Cover image for Character, Liberty, and Law Kantian Essays in Theory and Practice
Title:
Character, Liberty, and Law Kantian Essays in Theory and Practice
Author:
Murphy, Jeffrie G. author.
ISBN:
9789401590662
Personal Author:
Physical Description:
XIII, 242 p. online resource.
Series:
Library of Ethics and Applied Philosophy, 3
Contents:
Lewis White Beck: A Brief Farewell -- Kant on Theory and Practice -- Human Decency and the Limitations of Kantianism -- Cognitive and Moral Obstacles to Imputation -- Repentance, Punishment, and Mercy -- Legal Moralism and Liberalism -- Freedom of Expression and the Arts -- Some Ruminations on Women, Violence, and the Criminal Law -- Indian Casinos and the Morality of Gambling -- Should Tenure Survive? -- Jean Hampton on Immorality, Self-Hatred, and Self-Forgiveness -- Forgiveness in Counseling: A Philosophical Perspective -- Index of Names.
Abstract:
Jeffrie G. Murphy's third collection of essays further pursues the topics of punishment and retribution that were explored in his two previous collections: Retribution, Justice and Therapy and Retribution Reconsidered. Murphy now explores these topics in the light of reflections on issues that are normally associated with religion: forgiveness, mercy, and repentance. He also explores the general issue of theory and practice and discusses a variety of topics in applied ethics - e.g., freedom of artistic expression, the morality of gambling, and the value of forgiveness in psychological counseling. As always, his perspective may be described as Kantian; and, indeed, this collection contains the first extended piece of Kant scholarship that he has done in years: a long essay on Kant on theory and practice.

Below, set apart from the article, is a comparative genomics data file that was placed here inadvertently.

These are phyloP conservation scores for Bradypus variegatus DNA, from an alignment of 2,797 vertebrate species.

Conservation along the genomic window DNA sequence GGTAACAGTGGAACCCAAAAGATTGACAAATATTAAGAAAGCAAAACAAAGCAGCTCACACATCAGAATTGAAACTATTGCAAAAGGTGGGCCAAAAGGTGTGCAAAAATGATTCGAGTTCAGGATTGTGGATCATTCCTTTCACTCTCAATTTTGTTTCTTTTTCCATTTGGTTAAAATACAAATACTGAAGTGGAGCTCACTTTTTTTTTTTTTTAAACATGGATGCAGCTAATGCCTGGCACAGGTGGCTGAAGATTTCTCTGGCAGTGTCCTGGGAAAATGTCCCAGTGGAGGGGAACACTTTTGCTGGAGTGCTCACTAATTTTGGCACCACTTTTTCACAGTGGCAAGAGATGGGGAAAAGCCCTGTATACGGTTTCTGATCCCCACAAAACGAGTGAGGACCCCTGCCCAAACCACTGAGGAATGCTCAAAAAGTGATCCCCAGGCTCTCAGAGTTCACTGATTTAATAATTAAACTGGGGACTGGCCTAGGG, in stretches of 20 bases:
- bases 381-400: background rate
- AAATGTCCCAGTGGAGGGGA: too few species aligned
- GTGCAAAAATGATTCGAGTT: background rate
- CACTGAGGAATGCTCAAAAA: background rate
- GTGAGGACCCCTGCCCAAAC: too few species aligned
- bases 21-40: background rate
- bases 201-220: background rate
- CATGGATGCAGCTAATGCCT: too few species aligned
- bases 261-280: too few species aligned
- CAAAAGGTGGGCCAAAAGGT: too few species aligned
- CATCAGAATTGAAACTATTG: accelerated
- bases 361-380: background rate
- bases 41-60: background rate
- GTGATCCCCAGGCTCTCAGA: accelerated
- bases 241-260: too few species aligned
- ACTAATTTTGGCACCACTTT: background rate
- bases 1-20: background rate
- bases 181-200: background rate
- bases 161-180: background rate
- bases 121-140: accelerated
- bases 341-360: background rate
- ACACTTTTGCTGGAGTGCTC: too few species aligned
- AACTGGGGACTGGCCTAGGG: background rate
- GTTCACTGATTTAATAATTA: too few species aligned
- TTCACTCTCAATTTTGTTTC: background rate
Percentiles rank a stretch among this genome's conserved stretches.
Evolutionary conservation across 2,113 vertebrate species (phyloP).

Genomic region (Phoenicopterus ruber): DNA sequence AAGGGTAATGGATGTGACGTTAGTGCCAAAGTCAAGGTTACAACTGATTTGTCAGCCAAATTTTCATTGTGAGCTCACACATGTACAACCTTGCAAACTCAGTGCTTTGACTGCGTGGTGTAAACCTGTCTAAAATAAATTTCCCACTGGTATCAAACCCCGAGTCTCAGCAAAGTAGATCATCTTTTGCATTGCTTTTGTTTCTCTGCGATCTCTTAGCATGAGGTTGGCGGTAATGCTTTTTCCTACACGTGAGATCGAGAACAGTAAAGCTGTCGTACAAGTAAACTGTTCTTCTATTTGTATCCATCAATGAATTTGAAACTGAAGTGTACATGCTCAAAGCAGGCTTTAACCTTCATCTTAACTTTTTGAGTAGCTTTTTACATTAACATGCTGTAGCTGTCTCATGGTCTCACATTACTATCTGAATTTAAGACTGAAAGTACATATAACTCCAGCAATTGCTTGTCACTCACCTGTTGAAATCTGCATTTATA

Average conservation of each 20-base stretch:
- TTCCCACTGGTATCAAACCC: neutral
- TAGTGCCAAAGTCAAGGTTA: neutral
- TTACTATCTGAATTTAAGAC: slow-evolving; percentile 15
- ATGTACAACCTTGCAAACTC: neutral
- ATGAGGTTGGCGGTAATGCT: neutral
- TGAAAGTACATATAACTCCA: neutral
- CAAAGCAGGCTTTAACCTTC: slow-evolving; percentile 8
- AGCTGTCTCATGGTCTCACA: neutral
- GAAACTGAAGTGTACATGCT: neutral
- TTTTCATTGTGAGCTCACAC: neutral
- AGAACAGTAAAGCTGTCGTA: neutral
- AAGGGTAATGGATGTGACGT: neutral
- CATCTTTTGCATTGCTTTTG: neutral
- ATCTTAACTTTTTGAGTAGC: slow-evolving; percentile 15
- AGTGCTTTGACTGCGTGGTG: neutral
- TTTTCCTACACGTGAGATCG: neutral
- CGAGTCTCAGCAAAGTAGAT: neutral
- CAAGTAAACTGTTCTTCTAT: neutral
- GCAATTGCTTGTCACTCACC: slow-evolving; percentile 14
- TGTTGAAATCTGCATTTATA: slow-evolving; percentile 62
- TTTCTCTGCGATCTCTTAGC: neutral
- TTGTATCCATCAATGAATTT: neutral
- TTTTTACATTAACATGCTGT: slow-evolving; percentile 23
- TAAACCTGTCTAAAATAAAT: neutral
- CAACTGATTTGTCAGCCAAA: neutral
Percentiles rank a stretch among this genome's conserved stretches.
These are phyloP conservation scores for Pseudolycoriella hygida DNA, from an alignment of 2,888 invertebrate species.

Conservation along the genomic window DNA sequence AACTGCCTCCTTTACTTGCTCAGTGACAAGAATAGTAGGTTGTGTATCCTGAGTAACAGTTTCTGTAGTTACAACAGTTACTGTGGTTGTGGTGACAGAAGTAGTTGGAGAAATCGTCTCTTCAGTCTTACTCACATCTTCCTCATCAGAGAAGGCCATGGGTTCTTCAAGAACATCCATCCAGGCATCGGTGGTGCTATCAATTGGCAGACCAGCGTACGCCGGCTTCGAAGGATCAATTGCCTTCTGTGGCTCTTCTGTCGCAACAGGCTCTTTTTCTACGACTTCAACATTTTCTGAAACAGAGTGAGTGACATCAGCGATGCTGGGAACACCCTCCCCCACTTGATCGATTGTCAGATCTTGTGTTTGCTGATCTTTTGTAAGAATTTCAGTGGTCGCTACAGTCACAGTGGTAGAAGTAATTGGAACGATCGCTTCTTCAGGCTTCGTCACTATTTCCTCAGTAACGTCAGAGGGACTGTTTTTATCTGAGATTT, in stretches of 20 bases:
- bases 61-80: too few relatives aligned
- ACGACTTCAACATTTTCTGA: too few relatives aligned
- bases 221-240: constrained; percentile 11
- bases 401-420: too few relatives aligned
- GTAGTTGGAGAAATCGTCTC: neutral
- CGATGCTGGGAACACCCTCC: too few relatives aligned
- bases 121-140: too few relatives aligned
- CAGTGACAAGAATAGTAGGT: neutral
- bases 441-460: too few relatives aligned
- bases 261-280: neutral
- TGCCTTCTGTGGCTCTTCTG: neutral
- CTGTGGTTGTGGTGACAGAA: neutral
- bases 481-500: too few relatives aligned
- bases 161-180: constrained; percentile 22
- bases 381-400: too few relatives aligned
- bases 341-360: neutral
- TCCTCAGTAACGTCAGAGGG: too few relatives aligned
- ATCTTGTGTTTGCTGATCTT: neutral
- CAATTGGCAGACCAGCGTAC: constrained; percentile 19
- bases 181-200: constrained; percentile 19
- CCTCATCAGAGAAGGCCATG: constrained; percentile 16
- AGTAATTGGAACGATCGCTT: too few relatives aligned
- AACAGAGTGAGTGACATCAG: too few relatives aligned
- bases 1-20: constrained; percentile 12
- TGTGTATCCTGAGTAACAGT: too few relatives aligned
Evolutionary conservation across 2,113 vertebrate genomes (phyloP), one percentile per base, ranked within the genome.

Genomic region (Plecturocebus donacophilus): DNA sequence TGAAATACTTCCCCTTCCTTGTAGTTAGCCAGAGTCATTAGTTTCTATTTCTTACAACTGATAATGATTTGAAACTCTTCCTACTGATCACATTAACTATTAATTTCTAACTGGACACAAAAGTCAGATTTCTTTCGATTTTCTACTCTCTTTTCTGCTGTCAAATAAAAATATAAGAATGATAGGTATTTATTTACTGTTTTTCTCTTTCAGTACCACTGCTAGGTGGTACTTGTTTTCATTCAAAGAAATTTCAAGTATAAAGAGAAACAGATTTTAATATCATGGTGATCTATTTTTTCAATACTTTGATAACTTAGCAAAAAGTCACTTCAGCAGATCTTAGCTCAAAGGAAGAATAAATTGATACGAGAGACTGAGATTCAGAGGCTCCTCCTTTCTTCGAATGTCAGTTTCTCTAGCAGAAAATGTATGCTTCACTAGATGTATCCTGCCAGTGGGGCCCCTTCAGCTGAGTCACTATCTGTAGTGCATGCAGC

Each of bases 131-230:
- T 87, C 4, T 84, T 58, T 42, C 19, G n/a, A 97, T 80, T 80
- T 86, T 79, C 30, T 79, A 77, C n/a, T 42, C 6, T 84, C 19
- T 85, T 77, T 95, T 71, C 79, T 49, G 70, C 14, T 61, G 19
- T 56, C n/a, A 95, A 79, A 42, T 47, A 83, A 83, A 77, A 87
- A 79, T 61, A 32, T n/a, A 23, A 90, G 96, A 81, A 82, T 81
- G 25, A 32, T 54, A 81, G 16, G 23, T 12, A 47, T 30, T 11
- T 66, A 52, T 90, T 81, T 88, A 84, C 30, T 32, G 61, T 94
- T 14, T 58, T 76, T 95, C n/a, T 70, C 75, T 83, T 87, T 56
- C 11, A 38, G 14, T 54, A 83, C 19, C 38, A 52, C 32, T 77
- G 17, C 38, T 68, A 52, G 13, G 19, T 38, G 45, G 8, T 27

Added Corporate Author:
Holds:
Copies:

Available:*

Library
Material Type
Item Barcode
Call Number
Shelf Location
Status
Item Holds
Searching...
eBook ER115058 BD300 -450 Electronic Resources
Searching...

On Order

Summary

Summary

Jeffrie G. Murphy's third collection of essays further pursues the topics of punishment and retribution that were explored in his two previous collections: Retribution, Justice and Therapy and Retribution Reconsidered. Murphy now explores these topics in the light of reflections on issues that are normally associated with religion: forgiveness, mercy, and repentance. He also explores the general issue of theory and practice and discusses a variety of topics in applied ethics - e.g., freedom of artistic expression, the morality of gambling, and the value of forgiveness in psychological counseling. As always, his perspective may be described as Kantian; and, indeed, this collection contains the first extended piece of Kant scholarship that he has done in years: a long essay on Kant on theory and practice.